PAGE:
In an effort to identify likely RMS-H2O maser associations we compared the peak maser velocity with the velocity of the RMS source along each line of sight. The distribution shown in Fig. 4 illustrates the excellent correlation between the velocity of the peak intensity component in each maser group and the velocity of the molecular cloud within which the RMS source resides. The distribution is strongly peaked at $\leq$2 km s-1, and falls off steadily until reaching a background level at $\sim$14 km s-1. The shape of the histogram corresponds to that of a one-sided Gaussian and we have therefore determined the standard deviation from a Gaussian fit to the profile.

\begin{figure}
\par\mbox{\includegraphics[width=8cm]{12608f3a.eps}\includegraphics[width=8cm]{12608f3b.eps} }\end{figure} Figure 3:

Histograms of the H2O maser parameters. In the left panel we present the histogram of the peak intensity distribution (the bin size is 0.5 dex) and in the right panel we present a histogram of the H2O maser groups dispersions (binned using a value of 5 km s-1).

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We consider an RMS source and H2O maser to be associated if the difference in their velocities is less than 3$\sigma$, where $\sigma$ is the standard deviation of the distribution $\sim$5 km s-1 (cf. a median difference of 4.5 km s-1Kurtz & Hofner 2005). Applying this criterion (i.e., $\Delta$ $V_{\rm {LSR}}$ < 15 km s-1) we find 131 RMS-H2O maser associations. No velocity has been assigned to five RMS sources due to the presence of multiple CO components in the spectra, which makes it difficult to determine a unique velocity (Urquhart et al. 2007b). However, it is still possible that the masers detected towards these sources are associated. To investigate these possible associations we compared the velocities of the peak maser components to the velocities of the detected CO components seen towards all five RMS sources. We found the peak component velocity of the maser within 15 km s-1 of at least two of the CO peaks present in four of the five cases, and therefore consider these to be possible associations. Unfortunately, we were not able to use the presence of the masers to identify the CO component associated with the RMS source in these cases. Including the 131 RMS sources already found to have an associated water maser this brings the total to 135. The remaining 27 masers are likely to be associated with other star forming regions that happen to be located along the same line of sight as the RMS source.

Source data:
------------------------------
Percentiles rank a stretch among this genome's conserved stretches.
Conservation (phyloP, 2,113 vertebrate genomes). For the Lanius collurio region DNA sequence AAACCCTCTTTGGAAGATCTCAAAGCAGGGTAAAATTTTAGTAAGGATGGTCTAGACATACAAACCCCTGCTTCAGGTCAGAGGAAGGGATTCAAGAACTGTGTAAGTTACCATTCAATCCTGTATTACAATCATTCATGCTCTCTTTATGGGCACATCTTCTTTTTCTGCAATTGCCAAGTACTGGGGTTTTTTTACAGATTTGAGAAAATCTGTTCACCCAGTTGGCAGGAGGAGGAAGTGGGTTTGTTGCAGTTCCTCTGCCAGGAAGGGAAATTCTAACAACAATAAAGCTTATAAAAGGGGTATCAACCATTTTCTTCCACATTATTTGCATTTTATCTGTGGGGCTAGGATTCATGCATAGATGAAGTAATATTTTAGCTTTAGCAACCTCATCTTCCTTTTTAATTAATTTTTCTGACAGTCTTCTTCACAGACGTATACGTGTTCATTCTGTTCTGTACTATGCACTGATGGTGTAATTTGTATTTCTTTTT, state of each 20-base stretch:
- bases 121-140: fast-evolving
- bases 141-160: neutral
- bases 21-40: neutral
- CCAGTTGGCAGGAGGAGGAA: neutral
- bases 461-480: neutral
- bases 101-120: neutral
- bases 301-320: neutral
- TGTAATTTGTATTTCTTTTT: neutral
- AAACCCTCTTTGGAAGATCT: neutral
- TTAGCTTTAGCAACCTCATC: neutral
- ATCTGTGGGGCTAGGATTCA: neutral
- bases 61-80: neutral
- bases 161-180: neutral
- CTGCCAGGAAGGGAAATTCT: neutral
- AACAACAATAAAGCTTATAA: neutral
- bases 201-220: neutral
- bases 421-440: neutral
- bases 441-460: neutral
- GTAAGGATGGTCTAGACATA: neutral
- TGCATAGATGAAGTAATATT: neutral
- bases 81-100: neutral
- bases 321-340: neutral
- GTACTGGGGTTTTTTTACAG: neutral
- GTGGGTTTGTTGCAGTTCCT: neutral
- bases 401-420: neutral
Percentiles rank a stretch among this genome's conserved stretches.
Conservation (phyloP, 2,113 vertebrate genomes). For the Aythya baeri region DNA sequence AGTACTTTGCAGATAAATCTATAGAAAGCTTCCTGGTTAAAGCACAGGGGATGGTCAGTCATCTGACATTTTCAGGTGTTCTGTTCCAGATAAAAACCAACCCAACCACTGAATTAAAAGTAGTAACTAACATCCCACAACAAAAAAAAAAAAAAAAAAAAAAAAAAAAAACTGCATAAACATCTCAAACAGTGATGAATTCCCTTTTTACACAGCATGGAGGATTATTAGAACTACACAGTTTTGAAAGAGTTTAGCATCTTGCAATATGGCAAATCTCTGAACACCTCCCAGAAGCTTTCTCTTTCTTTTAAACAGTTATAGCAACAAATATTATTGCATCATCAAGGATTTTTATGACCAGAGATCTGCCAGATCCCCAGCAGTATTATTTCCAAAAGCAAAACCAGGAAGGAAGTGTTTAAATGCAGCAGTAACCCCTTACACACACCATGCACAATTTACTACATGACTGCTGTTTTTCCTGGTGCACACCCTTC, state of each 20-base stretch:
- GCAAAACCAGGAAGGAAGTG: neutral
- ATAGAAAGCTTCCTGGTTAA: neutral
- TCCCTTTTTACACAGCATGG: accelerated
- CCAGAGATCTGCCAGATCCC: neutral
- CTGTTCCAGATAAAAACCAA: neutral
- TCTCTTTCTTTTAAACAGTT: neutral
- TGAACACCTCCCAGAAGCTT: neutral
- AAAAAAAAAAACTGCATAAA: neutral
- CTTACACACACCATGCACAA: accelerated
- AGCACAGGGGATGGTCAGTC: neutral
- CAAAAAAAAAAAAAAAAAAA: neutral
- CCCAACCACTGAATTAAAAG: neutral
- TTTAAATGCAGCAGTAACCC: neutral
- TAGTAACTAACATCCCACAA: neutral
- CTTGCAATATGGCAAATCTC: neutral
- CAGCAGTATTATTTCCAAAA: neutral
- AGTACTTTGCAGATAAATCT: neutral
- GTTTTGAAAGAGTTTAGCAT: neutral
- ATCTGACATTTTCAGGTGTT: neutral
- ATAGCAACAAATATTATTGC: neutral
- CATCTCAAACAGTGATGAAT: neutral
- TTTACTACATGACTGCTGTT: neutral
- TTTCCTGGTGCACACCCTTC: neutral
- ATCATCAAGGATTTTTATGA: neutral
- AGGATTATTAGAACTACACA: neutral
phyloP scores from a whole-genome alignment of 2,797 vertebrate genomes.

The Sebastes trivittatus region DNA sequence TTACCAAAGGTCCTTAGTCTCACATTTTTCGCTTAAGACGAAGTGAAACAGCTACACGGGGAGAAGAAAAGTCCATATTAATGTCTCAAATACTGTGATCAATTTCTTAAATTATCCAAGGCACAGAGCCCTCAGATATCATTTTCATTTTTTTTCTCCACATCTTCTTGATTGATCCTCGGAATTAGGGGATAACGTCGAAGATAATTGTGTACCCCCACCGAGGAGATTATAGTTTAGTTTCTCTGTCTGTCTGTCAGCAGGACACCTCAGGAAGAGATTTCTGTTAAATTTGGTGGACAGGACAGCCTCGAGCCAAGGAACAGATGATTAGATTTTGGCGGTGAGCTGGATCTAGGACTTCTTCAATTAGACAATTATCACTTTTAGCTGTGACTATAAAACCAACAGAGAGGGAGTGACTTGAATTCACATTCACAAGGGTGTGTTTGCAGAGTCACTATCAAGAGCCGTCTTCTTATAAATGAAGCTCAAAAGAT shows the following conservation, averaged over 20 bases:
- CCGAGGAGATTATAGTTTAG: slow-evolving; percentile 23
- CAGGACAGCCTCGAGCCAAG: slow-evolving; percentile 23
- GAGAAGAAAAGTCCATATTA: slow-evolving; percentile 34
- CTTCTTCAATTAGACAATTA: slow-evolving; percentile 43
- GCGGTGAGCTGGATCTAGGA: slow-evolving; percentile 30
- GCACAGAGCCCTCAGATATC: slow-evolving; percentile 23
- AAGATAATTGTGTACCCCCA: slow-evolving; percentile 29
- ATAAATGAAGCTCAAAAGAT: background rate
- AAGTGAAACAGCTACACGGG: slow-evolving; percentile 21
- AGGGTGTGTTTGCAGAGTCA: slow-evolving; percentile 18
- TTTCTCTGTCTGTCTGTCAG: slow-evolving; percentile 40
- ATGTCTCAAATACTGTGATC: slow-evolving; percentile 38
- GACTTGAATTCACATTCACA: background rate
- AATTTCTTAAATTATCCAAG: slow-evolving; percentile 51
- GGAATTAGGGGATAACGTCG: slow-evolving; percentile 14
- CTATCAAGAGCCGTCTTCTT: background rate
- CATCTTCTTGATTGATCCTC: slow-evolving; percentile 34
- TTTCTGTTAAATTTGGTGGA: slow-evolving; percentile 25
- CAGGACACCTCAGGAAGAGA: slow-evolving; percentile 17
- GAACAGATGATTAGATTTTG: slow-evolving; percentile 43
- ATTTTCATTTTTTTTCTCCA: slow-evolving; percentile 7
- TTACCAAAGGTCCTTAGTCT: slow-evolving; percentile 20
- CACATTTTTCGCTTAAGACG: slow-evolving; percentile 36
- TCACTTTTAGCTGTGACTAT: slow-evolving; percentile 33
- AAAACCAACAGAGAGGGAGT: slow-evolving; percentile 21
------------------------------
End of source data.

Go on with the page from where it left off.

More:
\begin{figure}
\par\includegraphics[width=8cm]{12608fg4.eps}
\end{figure} Figure 4:

Histogram of the differences between the velocity of the detected H2O maser and the 13CO velocity of the RMS source within the beam. The bin size is 2 km s-1.

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4.2 Comparison of RMS-H2O detection rate

Our detection rate for finding water masers associated with RMS sources is $\sim$$27\pm 2$%. Comparing this value with other detection rates reported from previous H2O surveys we find it is towards the lower end of a range of values (i.e., 20-67%). For example, observations by Churchwell et al. (1990) and Kurtz & Hofner (2005) towards bright IRAS sources reported relatively high detection rates of 67% and 55% respectively, while Palla et al. (1991) and Codella et al. (1995) reported detection rates of only 26% and 20% respectively.

All of these surveys where made towards IRAS sources that satisfied the Wood & Churchwell (1989) colour selection criteria for identification of UCHII regions (i.e., ${\rm {log}}(F_{60}/F_{12}) \geq 1.30$ and ${\rm {log}}(F_{25}/F_{12}) \geq 0.57$). However, most of the Churchwell et al. (1990) sources, and all of the Kurtz & Hofner (2005) sources, have IRAS 100 $\mu$m > 1000 Jy and IRAS 60 $\mu$m > 100 Jy and are therefore much more biased towards brighter sources than the Palla et al. (1991) and Codella et al. (1995) surveys. Additionally, the Churchwell et al. (1990) and Kurtz & Hofner (2005) surveys are approximately 10 times more sensitive than the other two surveys. If a similar sensitivity to that of Palla and Codella were applied to the Churchwell et al. (1990) and Kurtz & Hofner (2005) surveys, their detection rates would be reduced to 35% and 36%, respectively (see Kurtz & Hofner 2005, for more details). Given the differences in sensitivity, source selection of these surveys, and statistical noise we find our results are in good agreement with all of the surveys mentioned.